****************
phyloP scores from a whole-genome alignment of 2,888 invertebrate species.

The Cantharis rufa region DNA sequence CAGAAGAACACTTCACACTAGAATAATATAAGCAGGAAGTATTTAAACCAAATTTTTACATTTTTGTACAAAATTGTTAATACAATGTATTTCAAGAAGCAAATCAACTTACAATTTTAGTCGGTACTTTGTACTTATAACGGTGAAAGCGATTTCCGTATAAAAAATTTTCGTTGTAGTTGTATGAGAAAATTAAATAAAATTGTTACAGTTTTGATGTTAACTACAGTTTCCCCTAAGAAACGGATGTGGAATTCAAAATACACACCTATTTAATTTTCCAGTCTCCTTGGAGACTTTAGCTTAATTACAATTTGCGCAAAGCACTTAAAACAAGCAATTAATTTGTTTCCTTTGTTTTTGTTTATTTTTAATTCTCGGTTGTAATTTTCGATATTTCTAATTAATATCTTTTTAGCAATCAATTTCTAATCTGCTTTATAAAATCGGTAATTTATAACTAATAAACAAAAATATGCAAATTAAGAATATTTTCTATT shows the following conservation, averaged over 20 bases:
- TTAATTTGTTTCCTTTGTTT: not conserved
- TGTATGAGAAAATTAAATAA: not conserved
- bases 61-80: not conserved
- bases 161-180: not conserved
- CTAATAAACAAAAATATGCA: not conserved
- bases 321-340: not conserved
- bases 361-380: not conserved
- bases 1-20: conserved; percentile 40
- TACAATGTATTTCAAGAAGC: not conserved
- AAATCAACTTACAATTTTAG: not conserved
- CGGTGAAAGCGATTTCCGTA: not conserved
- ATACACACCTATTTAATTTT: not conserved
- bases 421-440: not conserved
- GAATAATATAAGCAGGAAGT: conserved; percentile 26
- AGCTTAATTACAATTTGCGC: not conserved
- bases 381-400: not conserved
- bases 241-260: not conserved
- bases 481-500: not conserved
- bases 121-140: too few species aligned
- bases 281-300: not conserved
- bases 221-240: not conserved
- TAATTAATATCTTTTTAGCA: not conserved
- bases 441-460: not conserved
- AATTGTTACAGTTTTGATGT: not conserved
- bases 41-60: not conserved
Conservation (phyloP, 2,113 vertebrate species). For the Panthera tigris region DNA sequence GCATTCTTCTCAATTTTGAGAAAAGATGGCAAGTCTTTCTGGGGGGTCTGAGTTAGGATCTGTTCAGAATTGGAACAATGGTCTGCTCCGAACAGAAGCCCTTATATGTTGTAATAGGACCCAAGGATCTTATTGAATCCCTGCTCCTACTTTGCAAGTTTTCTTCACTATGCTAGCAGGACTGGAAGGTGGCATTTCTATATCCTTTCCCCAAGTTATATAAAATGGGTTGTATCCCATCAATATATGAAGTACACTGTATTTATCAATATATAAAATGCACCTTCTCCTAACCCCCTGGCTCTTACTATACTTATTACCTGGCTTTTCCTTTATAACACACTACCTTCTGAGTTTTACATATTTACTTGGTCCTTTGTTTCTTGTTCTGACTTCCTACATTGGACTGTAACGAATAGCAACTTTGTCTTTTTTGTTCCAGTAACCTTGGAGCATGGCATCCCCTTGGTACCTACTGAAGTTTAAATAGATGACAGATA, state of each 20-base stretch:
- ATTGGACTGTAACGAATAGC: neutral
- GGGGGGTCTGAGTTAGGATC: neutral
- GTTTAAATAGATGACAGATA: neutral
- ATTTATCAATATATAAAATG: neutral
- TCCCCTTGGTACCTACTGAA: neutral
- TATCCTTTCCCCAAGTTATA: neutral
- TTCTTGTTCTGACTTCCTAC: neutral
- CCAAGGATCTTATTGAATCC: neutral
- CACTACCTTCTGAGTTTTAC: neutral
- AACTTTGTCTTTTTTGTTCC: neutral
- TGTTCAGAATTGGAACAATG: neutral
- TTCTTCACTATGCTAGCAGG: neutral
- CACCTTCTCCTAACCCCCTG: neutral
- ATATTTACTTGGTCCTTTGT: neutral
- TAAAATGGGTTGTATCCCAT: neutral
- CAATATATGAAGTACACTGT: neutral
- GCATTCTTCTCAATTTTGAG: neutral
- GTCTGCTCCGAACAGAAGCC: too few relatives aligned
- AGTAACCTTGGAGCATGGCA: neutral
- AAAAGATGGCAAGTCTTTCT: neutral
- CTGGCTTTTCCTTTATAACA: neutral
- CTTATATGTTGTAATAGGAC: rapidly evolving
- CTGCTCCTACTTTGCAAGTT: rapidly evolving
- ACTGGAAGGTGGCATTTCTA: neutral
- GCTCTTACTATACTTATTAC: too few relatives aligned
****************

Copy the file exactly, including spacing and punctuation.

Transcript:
phyloP scores from a whole-genome alignment of 2,888 invertebrate species.

The Cantharis rufa region DNA sequence CAGAAGAACACTTCACACTAGAATAATATAAGCAGGAAGTATTTAAACCAAATTTTTACATTTTTGTACAAAATTGTTAATACAATGTATTTCAAGAAGCAAATCAACTTACAATTTTAGTCGGTACTTTGTACTTATAACGGTGAAAGCGATTTCCGTATAAAAAATTTTCGTTGTAGTTGTATGAGAAAATTAAATAAAATTGTTACAGTTTTGATGTTAACTACAGTTTCCCCTAAGAAACGGATGTGGAATTCAAAATACACACCTATTTAATTTTCCAGTCTCCTTGGAGACTTTAGCTTAATTACAATTTGCGCAAAGCACTTAAAACAAGCAATTAATTTGTTTCCTTTGTTTTTGTTTATTTTTAATTCTCGGTTGTAATTTTCGATATTTCTAATTAATATCTTTTTAGCAATCAATTTCTAATCTGCTTTATAAAATCGGTAATTTATAACTAATAAACAAAAATATGCAAATTAAGAATATTTTCTATT shows the following conservation, averaged over 20 bases:
- TTAATTTGTTTCCTTTGTTT: not conserved
- TGTATGAGAAAATTAAATAA: not conserved
- bases 61-80: not conserved
- bases 161-180: not conserved
- CTAATAAACAAAAATATGCA: not conserved
- bases 321-340: not conserved
- bases 361-380: not conserved
- bases 1-20: conserved; percentile 40
- TACAATGTATTTCAAGAAGC: not conserved
- AAATCAACTTACAATTTTAG: not conserved
- CGGTGAAAGCGATTTCCGTA: not conserved
- ATACACACCTATTTAATTTT: not conserved
- bases 421-440: not conserved
- GAATAATATAAGCAGGAAGT: conserved; percentile 26
- AGCTTAATTACAATTTGCGC: not conserved
- bases 381-400: not conserved
- bases 241-260: not conserved
- bases 481-500: not conserved
- bases 121-140: too few species aligned
- bases 281-300: not conserved
- bases 221-240: not conserved
- TAATTAATATCTTTTTAGCA: not conserved
- bases 441-460: not conserved
- AATTGTTACAGTTTTGATGT: not conserved
- bases 41-60: not conserved
Conservation (phyloP, 2,113 vertebrate species). For the Panthera tigris region DNA sequence GCATTCTTCTCAATTTTGAGAAAAGATGGCAAGTCTTTCTGGGGGGTCTGAGTTAGGATCTGTTCAGAATTGGAACAATGGTCTGCTCCGAACAGAAGCCCTTATATGTTGTAATAGGACCCAAGGATCTTATTGAATCCCTGCTCCTACTTTGCAAGTTTTCTTCACTATGCTAGCAGGACTGGAAGGTGGCATTTCTATATCCTTTCCCCAAGTTATATAAAATGGGTTGTATCCCATCAATATATGAAGTACACTGTATTTATCAATATATAAAATGCACCTTCTCCTAACCCCCTGGCTCTTACTATACTTATTACCTGGCTTTTCCTTTATAACACACTACCTTCTGAGTTTTACATATTTACTTGGTCCTTTGTTTCTTGTTCTGACTTCCTACATTGGACTGTAACGAATAGCAACTTTGTCTTTTTTGTTCCAGTAACCTTGGAGCATGGCATCCCCTTGGTACCTACTGAAGTTTAAATAGATGACAGATA, state of each 20-base stretch:
- ATTGGACTGTAACGAATAGC: neutral
- GGGGGGTCTGAGTTAGGATC: neutral
- GTTTAAATAGATGACAGATA: neutral
- ATTTATCAATATATAAAATG: neutral
- TCCCCTTGGTACCTACTGAA: neutral
- TATCCTTTCCCCAAGTTATA: neutral
- TTCTTGTTCTGACTTCCTAC: neutral
- CCAAGGATCTTATTGAATCC: neutral
- CACTACCTTCTGAGTTTTAC: neutral
- AACTTTGTCTTTTTTGTTCC: neutral
- TGTTCAGAATTGGAACAATG: neutral
- TTCTTCACTATGCTAGCAGG: neutral
- CACCTTCTCCTAACCCCCTG: neutral
- ATATTTACTTGGTCCTTTGT: neutral
- TAAAATGGGTTGTATCCCAT: neutral
- CAATATATGAAGTACACTGT: neutral
- GCATTCTTCTCAATTTTGAG: neutral
- GTCTGCTCCGAACAGAAGCC: too few relatives aligned
- AGTAACCTTGGAGCATGGCA: neutral
- AAAAGATGGCAAGTCTTTCT: neutral
- CTGGCTTTTCCTTTATAACA: neutral
- CTTATATGTTGTAATAGGAC: rapidly evolving
- CTGCTCCTACTTTGCAAGTT: rapidly evolving
- ACTGGAAGGTGGCATTTCTA: neutral
- GCTCTTACTATACTTATTAC: too few relatives aligned